John Henry Foley was one of the greatest artists this country produced in the 19th century. He was a world famous sculptor who was commissioned to produce many public works in different parts of the world including Galway. The statue he produced here was of Lord Dunkellin, a 2.5 metre high bronze on a polished Peterhead red granite base which stood on two steps of Aberdeen granite about 20 yards inside the main gate into the Square. ‘In none of the great works which have given him world-wide celebrity has he shown more genius and skill than in the present instance where, with only the slender assistance of a photograph, has he been able to produce the faithful likeness.’
Before the statue went up, The Nation of June 28, 1873, in an editorial commented: “What I complain of and I think the people of Galway have reason to complain of is this - that the only public square in Galway, the only one that has been railed and planted by the people’s money, should be sacrificed to pander to the ambition and to please the vanity of the friends of Lord Dunkellin. Is there any reason why the people of Galway should place Lord Dunkellin among the immortal gods, sacrifice their public square to honour him and bow their heads as they pass along the public street in honour of Lord Dunkellin. I answer emphatically. No!"
Dunkellin was a landlord, the son of Lord Clanricarde who, after a distinguished military career, was elected MP for Galway. He died in 1867. The statue was unveiled in September 1873 and, as The Nation reported: “Most of the nobility and gentry of the county were there but of the people, there seems to have been scant attendance.”
The Galway Vindicator described the speech made by John Redington, the chairman of the town council: “I accept then, with particular gratification, on behalf of the trust you have this day committed to our charge and I earnestly hope that this statue may remain for future generations as a symbol of social harmony which has ever happily existed amongst us, and as a testimony of our appreciation of Lord Dunkellin’s high and sterling qualities of head and heart.”
The reason the people were in scant attendance was because they hated him. Many of his tenants were forced to contribute to the cost of the monument, a good deal of the money being obtained by threats. Far from being a symbol of social harmony, Dunkellin was a symbol of landlord tyranny, a man who seemed determined to put down every trace of Irishness in his tenants. During the Land War, his younger brother, then Lord Clanricarde, was in the eye of the storm that was the Woodford and other evictions. He too was hated by his tenants and indeed by most of the population.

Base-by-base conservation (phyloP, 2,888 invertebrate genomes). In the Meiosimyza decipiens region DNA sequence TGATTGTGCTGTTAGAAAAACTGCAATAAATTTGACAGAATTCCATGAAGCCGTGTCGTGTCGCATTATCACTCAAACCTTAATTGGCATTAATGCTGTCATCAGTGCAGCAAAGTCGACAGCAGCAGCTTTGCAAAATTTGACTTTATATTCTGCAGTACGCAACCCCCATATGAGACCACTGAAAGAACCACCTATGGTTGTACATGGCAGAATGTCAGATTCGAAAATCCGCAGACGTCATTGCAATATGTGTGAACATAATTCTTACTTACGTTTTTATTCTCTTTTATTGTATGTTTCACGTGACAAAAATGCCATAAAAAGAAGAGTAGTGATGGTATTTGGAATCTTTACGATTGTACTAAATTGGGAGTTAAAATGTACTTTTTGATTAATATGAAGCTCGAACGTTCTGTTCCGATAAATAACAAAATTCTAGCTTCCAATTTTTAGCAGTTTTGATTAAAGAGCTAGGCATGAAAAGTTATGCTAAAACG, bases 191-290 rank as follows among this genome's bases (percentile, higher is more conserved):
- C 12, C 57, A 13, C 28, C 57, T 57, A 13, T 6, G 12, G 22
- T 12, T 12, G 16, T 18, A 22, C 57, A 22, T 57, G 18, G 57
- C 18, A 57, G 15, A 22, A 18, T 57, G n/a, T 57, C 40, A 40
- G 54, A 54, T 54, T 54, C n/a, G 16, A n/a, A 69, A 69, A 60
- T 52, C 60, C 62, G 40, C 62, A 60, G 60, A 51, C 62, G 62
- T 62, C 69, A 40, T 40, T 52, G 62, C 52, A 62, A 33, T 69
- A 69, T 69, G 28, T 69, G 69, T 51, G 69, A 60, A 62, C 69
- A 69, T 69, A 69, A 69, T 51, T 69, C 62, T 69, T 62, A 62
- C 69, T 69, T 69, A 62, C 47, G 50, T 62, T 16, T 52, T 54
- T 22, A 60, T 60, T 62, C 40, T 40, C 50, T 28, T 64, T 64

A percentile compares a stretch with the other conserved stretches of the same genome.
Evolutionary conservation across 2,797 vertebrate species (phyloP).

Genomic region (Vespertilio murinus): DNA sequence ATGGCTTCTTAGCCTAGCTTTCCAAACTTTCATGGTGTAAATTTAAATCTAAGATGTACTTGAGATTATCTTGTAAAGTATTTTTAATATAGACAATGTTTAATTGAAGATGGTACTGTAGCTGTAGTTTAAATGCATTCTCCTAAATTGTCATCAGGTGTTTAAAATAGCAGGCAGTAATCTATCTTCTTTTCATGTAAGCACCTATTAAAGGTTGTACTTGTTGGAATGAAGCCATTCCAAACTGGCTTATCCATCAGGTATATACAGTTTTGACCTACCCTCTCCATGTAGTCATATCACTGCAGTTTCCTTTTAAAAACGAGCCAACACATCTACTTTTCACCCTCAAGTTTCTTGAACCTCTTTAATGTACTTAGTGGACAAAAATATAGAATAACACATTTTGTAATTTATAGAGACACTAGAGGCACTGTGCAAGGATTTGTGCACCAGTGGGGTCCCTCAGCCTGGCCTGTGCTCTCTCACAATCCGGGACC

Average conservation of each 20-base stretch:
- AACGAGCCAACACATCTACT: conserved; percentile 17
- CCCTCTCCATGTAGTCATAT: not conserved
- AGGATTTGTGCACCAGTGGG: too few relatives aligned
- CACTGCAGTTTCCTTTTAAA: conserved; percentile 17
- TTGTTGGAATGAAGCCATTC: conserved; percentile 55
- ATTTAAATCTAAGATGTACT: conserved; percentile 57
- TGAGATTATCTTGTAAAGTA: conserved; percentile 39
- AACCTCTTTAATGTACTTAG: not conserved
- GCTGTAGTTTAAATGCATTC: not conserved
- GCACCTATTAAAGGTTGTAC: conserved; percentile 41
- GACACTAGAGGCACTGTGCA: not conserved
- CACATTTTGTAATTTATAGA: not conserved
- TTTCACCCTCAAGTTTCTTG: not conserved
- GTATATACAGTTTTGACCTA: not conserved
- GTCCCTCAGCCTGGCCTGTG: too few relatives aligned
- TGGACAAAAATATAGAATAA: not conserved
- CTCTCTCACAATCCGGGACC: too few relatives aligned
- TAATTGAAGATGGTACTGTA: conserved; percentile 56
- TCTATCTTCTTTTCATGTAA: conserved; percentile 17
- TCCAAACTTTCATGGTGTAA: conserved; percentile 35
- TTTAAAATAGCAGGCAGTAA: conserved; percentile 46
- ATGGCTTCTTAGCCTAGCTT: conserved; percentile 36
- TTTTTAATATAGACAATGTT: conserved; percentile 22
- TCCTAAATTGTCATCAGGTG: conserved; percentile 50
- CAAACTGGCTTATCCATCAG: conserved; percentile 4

In 1886, a motion was proposed at meeting of the town commissioners: “That this Board remove the statue of Lord Dunkellin to some less prominent position more suitable to his character and the character of his successor, the Marquis of Clanricarde.” There was uproar before the motion was defeated by 12 votes to seven. Over the years there were quite a number of threats to the monument from those opposing it.
It survived until 1922. As soon as the British army evacuated Renmore Barracks, it became a target. According to The Galway Observer of May 27, “On Thursday night, a crowd numbering several thousands assembled inside the Square and two men set to work sawing at the base of the life-size bronze. A rope was afterwards procured and tied around the neck, and with a strong pull, over it went amidst great applause. After some speeches the statue was dragged by thousands through the streets with a band playing Irish reels and hornpipes, and taken out to the pier head. As it was being thrown into the water, Mr Larkin of the Galway Tenants' Association said ‘Let it go boys, and may the devil and all rotten landlordism go with it.’ Amidst roars of joyous laughter, the band played 'I’m forever blowing bubbles'."
The Galway branch of the Town Tenants' League had actively campaigned for similar entitlements for urban dwellers as had been conferred on the farmers. They wanted more local housing and a freezing of evictions.
The following morning, the statue had disappeared from the Quay Stream, removed by some enterprising person who understood the value of bronze. It was never seen again. It was not the only hated statue to be removed by republicans after the British left, the image of the Earl of Carlisle in Phoenix Park disappeared, as did the Earl of Carlisle in County Offaly, and of course, in more recent times, Lord Nelson and his pillar were blown up in O'Connell Street.
Our thanks to the National Library for this photograph which dates from c1880.